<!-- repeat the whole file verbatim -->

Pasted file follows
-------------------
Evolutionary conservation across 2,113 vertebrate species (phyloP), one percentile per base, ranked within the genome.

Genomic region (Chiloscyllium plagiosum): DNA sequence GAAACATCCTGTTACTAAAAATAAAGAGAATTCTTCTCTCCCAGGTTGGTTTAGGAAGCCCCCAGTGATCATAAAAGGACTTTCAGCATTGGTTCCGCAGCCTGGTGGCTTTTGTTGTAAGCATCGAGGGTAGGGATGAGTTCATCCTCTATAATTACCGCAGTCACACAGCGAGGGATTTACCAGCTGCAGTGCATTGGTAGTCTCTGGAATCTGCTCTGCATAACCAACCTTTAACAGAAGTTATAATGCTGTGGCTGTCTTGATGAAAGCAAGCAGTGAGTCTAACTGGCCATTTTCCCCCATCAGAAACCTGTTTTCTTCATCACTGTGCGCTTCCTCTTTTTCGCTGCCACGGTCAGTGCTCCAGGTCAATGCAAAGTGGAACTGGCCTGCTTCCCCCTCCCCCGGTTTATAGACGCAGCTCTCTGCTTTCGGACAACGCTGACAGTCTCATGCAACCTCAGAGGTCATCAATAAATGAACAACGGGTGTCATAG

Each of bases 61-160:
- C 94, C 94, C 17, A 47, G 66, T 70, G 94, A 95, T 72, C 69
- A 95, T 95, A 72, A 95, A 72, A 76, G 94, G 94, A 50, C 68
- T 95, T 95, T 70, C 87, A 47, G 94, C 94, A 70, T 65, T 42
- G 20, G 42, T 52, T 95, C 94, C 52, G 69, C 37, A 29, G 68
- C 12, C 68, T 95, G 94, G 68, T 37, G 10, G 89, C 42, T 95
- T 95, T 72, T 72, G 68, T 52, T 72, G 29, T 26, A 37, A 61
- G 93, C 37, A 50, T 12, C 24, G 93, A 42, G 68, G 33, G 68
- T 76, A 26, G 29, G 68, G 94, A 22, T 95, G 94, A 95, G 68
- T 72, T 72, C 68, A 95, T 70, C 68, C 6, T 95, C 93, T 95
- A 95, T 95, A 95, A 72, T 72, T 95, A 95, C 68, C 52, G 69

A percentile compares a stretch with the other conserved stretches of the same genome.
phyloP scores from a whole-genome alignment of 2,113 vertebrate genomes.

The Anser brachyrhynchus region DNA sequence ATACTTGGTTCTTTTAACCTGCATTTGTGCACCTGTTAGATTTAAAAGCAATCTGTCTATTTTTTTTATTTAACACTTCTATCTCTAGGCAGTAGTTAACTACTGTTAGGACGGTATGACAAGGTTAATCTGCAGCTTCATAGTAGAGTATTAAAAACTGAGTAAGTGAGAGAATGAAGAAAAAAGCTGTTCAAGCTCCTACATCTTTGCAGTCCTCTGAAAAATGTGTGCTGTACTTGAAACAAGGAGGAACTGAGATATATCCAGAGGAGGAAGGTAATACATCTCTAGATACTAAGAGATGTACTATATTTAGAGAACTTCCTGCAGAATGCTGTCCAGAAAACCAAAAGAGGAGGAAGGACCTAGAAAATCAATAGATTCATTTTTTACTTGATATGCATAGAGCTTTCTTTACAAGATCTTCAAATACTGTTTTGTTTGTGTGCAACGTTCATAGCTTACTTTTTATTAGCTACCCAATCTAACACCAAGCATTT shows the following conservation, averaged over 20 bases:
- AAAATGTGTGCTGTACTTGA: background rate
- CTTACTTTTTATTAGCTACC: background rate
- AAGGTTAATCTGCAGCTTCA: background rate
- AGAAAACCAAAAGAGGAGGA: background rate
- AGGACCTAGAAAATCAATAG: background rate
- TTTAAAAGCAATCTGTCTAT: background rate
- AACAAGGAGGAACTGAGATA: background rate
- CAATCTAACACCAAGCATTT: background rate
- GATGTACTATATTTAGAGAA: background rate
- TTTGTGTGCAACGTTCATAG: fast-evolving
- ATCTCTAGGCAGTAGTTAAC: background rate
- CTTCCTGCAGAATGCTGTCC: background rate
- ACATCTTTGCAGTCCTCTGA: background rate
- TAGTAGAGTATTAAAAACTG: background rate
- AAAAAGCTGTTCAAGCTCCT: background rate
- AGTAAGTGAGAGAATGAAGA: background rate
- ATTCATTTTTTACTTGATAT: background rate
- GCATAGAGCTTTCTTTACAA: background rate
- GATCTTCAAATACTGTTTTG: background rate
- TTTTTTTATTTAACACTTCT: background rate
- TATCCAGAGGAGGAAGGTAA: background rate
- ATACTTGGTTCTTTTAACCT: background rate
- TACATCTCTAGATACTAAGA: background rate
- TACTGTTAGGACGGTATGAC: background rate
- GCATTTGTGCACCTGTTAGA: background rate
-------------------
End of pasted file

Evolutionary conservation across 2,113 vertebrate species (phyloP), one percentile per base, ranked within the genome.

Genomic region (Chiloscyllium plagiosum): DNA sequence GAAACATCCTGTTACTAAAAATAAAGAGAATTCTTCTCTCCCAGGTTGGTTTAGGAAGCCCCCAGTGATCATAAAAGGACTTTCAGCATTGGTTCCGCAGCCTGGTGGCTTTTGTTGTAAGCATCGAGGGTAGGGATGAGTTCATCCTCTATAATTACCGCAGTCACACAGCGAGGGATTTACCAGCTGCAGTGCATTGGTAGTCTCTGGAATCTGCTCTGCATAACCAACCTTTAACAGAAGTTATAATGCTGTGGCTGTCTTGATGAAAGCAAGCAGTGAGTCTAACTGGCCATTTTCCCCCATCAGAAACCTGTTTTCTTCATCACTGTGCGCTTCCTCTTTTTCGCTGCCACGGTCAGTGCTCCAGGTCAATGCAAAGTGGAACTGGCCTGCTTCCCCCTCCCCCGGTTTATAGACGCAGCTCTCTGCTTTCGGACAACGCTGACAGTCTCATGCAACCTCAGAGGTCATCAATAAATGAACAACGGGTGTCATAG

Each of bases 61-160:
- C 94, C 94, C 17, A 47, G 66, T 70, G 94, A 95, T 72, C 69
- A 95, T 95, A 72, A 95, A 72, A 76, G 94, G 94, A 50, C 68
- T 95, T 95, T 70, C 87, A 47, G 94, C 94, A 70, T 65, T 42
- G 20, G 42, T 52, T 95, C 94, C 52, G 69, C 37, A 29, G 68
- C 12, C 68, T 95, G 94, G 68, T 37, G 10, G 89, C 42, T 95
- T 95, T 72, T 72, G 68, T 52, T 72, G 29, T 26, A 37, A 61
- G 93, C 37, A 50, T 12, C 24, G 93, A 42, G 68, G 33, G 68
- T 76, A 26, G 29, G 68, G 94, A 22, T 95, G 94, A 95, G 68
- T 72, T 72, C 68, A 95, T 70, C 68, C 6, T 95, C 93, T 95
- A 95, T 95, A 95, A 72, T 72, T 95, A 95, C 68, C 52, G 69

A percentile compares a stretch with the other conserved stretches of the same genome.
phyloP scores from a whole-genome alignment of 2,113 vertebrate genomes.

The Anser brachyrhynchus region DNA sequence ATACTTGGTTCTTTTAACCTGCATTTGTGCACCTGTTAGATTTAAAAGCAATCTGTCTATTTTTTTTATTTAACACTTCTATCTCTAGGCAGTAGTTAACTACTGTTAGGACGGTATGACAAGGTTAATCTGCAGCTTCATAGTAGAGTATTAAAAACTGAGTAAGTGAGAGAATGAAGAAAAAAGCTGTTCAAGCTCCTACATCTTTGCAGTCCTCTGAAAAATGTGTGCTGTACTTGAAACAAGGAGGAACTGAGATATATCCAGAGGAGGAAGGTAATACATCTCTAGATACTAAGAGATGTACTATATTTAGAGAACTTCCTGCAGAATGCTGTCCAGAAAACCAAAAGAGGAGGAAGGACCTAGAAAATCAATAGATTCATTTTTTACTTGATATGCATAGAGCTTTCTTTACAAGATCTTCAAATACTGTTTTGTTTGTGTGCAACGTTCATAGCTTACTTTTTATTAGCTACCCAATCTAACACCAAGCATTT shows the following conservation, averaged over 20 bases:
- AAAATGTGTGCTGTACTTGA: background rate
- CTTACTTTTTATTAGCTACC: background rate
- AAGGTTAATCTGCAGCTTCA: background rate
- AGAAAACCAAAAGAGGAGGA: background rate
- AGGACCTAGAAAATCAATAG: background rate
- TTTAAAAGCAATCTGTCTAT: background rate
- AACAAGGAGGAACTGAGATA: background rate
- CAATCTAACACCAAGCATTT: background rate
- GATGTACTATATTTAGAGAA: background rate
- TTTGTGTGCAACGTTCATAG: fast-evolving
- ATCTCTAGGCAGTAGTTAAC: background rate
- CTTCCTGCAGAATGCTGTCC: background rate
- ACATCTTTGCAGTCCTCTGA: background rate
- TAGTAGAGTATTAAAAACTG: background rate
- AAAAAGCTGTTCAAGCTCCT: background rate
- AGTAAGTGAGAGAATGAAGA: background rate
- ATTCATTTTTTACTTGATAT: background rate
- GCATAGAGCTTTCTTTACAA: background rate
- GATCTTCAAATACTGTTTTG: background rate
- TTTTTTTATTTAACACTTCT: background rate
- TATCCAGAGGAGGAAGGTAA: background rate
- ATACTTGGTTCTTTTAACCT: background rate
- TACATCTCTAGATACTAAGA: background rate
- TACTGTTAGGACGGTATGAC: background rate
- GCATTTGTGCACCTGTTAGA: background rate